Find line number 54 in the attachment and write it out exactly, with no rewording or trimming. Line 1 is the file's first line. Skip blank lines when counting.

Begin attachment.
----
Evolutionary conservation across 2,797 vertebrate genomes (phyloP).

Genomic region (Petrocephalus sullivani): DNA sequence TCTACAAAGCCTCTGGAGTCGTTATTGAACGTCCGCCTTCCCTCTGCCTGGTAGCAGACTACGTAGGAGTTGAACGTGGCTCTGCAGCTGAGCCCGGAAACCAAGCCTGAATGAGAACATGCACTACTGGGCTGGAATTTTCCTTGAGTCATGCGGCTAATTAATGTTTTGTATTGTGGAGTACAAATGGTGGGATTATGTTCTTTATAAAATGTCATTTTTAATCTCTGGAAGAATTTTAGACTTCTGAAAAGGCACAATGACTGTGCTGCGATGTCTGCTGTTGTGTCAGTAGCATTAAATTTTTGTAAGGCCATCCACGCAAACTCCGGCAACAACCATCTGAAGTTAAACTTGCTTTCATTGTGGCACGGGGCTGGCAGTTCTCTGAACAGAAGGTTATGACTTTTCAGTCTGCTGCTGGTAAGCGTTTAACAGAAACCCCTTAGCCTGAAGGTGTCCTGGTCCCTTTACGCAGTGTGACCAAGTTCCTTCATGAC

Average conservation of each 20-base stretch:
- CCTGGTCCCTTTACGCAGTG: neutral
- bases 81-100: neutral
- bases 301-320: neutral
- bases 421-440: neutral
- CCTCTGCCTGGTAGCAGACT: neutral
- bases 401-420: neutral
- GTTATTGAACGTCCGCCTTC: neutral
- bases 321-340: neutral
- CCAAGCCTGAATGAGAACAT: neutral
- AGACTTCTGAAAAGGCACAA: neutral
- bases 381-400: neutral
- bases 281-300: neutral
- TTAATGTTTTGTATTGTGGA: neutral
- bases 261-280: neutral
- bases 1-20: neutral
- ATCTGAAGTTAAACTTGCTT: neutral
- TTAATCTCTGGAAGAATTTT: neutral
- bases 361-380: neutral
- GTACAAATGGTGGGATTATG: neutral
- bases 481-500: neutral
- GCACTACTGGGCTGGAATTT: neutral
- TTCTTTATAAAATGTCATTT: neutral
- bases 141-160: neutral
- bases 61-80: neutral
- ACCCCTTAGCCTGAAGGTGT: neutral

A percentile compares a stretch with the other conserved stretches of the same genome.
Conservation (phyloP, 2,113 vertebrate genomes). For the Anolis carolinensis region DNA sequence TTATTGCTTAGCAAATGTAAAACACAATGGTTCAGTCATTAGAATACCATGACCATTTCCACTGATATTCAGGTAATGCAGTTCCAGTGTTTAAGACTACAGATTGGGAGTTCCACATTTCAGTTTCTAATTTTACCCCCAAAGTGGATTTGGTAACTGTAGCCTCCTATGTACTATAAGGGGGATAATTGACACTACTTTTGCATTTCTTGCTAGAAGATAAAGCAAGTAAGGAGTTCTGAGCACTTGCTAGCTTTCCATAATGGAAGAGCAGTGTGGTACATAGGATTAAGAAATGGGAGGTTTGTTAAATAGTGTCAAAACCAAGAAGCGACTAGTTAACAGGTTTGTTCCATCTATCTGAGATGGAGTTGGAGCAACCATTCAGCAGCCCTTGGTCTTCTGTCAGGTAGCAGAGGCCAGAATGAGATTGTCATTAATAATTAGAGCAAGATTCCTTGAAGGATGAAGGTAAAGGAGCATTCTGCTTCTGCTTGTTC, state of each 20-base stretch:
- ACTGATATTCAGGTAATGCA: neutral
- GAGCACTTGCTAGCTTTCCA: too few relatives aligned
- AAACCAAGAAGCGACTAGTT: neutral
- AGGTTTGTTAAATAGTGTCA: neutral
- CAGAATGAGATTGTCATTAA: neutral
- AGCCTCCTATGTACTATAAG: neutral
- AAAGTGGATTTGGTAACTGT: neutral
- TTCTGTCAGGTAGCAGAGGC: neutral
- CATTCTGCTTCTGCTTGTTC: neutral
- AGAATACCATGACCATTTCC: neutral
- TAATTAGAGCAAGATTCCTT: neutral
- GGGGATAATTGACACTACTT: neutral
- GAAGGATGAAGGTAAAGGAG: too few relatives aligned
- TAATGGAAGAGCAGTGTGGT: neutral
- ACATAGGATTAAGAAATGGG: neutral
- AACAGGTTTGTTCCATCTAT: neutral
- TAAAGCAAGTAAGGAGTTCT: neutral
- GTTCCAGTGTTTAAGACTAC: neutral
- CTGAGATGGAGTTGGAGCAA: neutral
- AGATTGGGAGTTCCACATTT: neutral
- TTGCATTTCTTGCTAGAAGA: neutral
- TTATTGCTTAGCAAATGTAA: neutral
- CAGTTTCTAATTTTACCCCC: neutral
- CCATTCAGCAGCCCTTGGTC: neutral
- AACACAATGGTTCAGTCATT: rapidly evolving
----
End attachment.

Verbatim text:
- CCATTCAGCAGCCCTTGGTC: neutral